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Applied Computational Intelligence and Soft Computing
Volume 2009, Article ID 129761, 12 pages
Research Article

Intelligent Noise Removal from EMG Signal Using Focused Time-Lagged Recurrent Neural Network

Department of Applied Electronics, Sant Gadge Baba Amravati University, Amravati, 444602 Maharashtra, India

Received 5 November 2008; Revised 6 February 2009; Accepted 30 March 2009

Academic Editor: Zhigang Zeng

Copyright © 2009 S. N. Kale and S. V. Dudul. This is an open access article distributed under the Creative Commons Attribution License, which permits unrestricted use, distribution, and reproduction in any medium, provided the original work is properly cited.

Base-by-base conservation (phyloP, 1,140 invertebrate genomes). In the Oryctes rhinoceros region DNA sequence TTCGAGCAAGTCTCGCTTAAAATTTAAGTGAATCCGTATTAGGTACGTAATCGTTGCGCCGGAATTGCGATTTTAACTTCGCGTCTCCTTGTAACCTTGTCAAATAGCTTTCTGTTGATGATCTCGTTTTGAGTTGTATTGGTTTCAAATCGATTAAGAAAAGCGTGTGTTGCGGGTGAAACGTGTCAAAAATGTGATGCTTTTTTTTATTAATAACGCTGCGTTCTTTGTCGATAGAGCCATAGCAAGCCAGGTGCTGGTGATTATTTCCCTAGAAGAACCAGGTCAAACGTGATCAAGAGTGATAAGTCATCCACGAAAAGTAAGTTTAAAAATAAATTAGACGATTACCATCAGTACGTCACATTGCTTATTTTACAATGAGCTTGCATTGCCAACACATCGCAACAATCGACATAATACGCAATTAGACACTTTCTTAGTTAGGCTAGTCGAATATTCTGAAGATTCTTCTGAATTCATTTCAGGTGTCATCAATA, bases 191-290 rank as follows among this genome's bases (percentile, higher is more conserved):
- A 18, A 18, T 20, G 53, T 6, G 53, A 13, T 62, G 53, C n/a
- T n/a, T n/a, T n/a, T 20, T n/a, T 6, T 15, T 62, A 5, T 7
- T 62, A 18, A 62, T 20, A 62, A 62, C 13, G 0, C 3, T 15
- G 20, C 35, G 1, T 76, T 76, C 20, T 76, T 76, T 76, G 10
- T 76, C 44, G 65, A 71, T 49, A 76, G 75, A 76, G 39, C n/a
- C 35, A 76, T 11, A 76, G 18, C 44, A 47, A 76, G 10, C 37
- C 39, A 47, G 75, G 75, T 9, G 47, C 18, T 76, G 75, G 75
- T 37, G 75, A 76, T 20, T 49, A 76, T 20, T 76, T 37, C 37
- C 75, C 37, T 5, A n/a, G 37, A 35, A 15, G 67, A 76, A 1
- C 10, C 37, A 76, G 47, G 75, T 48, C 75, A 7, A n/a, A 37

Electromyography (EMG) signals can be used for clinical/biomedical application and modern human computer interaction. EMG signals acquire noise while traveling through tissue, inherent noise in electronics equipment, ambient noise, and so forth. ANN approach is studied for reduction of noise in EMG signal. In this paper, it is shown that Focused Time-Lagged Recurrent Neural Network (FTLRNN) can elegantly solve to reduce the noise from EMG signal. After rigorous computer simulations, authors developed an optimal FTLRNN model, which removes the noise from the EMG signal. Results show that the proposed optimal FTLRNN model has an MSE (Mean Square Error) as low as 0.000067 and 0.000048, correlation coefficient as high as 0.99950 and 0.99939 for noise signal and EMG signal, respectively, when validated on the test dataset. It is also noticed that the output of the estimated FTLRNN model closely follows the real one. This network is indeed robust as EMG signal tolerates the noise variance from 0.1 to 0.4 for uniform noise and 0.30 for Gaussian noise. It is clear that the training of the network is independent of specific partitioning of dataset. It is seen that the performance of the proposed FTLRNN model clearly outperforms the best Multilayer perceptron (MLP) and Radial Basis Function NN (RBF) models. The simple NN model such as the FTLRNN with single-hidden layer can be employed to remove noise from EMG signal.